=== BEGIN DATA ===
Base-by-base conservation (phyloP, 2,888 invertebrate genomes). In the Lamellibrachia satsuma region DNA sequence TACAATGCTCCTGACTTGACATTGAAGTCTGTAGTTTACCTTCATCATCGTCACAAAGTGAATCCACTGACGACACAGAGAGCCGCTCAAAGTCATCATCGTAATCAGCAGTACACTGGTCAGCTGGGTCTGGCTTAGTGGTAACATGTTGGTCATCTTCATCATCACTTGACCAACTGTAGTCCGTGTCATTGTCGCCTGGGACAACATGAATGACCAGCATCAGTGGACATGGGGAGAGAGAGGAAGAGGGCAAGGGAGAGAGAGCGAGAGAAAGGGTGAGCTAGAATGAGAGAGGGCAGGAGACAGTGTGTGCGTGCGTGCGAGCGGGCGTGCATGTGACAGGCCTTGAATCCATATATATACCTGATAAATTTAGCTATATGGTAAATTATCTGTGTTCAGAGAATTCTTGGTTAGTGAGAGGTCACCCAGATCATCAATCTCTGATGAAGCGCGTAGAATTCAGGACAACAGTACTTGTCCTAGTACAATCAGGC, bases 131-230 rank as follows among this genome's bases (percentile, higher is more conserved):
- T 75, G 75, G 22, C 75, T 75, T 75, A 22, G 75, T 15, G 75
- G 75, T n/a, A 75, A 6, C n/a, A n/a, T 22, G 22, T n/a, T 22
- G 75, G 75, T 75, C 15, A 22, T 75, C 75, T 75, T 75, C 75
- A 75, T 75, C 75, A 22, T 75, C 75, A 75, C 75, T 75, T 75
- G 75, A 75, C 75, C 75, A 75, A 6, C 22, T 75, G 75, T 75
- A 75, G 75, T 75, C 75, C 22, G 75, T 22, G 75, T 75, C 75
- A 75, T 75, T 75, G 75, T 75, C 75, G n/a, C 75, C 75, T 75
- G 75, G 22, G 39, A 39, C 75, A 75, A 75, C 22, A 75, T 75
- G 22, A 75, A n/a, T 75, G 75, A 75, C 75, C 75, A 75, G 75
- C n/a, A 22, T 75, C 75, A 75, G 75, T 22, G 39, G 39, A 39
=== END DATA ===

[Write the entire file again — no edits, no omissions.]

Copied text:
Base-by-base conservation (phyloP, 2,888 invertebrate genomes). In the Lamellibrachia satsuma region DNA sequence TACAATGCTCCTGACTTGACATTGAAGTCTGTAGTTTACCTTCATCATCGTCACAAAGTGAATCCACTGACGACACAGAGAGCCGCTCAAAGTCATCATCGTAATCAGCAGTACACTGGTCAGCTGGGTCTGGCTTAGTGGTAACATGTTGGTCATCTTCATCATCACTTGACCAACTGTAGTCCGTGTCATTGTCGCCTGGGACAACATGAATGACCAGCATCAGTGGACATGGGGAGAGAGAGGAAGAGGGCAAGGGAGAGAGAGCGAGAGAAAGGGTGAGCTAGAATGAGAGAGGGCAGGAGACAGTGTGTGCGTGCGTGCGAGCGGGCGTGCATGTGACAGGCCTTGAATCCATATATATACCTGATAAATTTAGCTATATGGTAAATTATCTGTGTTCAGAGAATTCTTGGTTAGTGAGAGGTCACCCAGATCATCAATCTCTGATGAAGCGCGTAGAATTCAGGACAACAGTACTTGTCCTAGTACAATCAGGC, bases 131-230 rank as follows among this genome's bases (percentile, higher is more conserved):
- T 75, G 75, G 22, C 75, T 75, T 75, A 22, G 75, T 15, G 75
- G 75, T n/a, A 75, A 6, C n/a, A n/a, T 22, G 22, T n/a, T 22
- G 75, G 75, T 75, C 15, A 22, T 75, C 75, T 75, T 75, C 75
- A 75, T 75, C 75, A 22, T 75, C 75, A 75, C 75, T 75, T 75
- G 75, A 75, C 75, C 75, A 75, A 6, C 22, T 75, G 75, T 75
- A 75, G 75, T 75, C 75, C 22, G 75, T 22, G 75, T 75, C 75
- A 75, T 75, T 75, G 75, T 75, C 75, G n/a, C 75, C 75, T 75
- G 75, G 22, G 39, A 39, C 75, A 75, A 75, C 22, A 75, T 75
- G 22, A 75, A n/a, T 75, G 75, A 75, C 75, C 75, A 75, G 75
- C n/a, A 22, T 75, C 75, A 75, G 75, T 22, G 39, G 39, A 39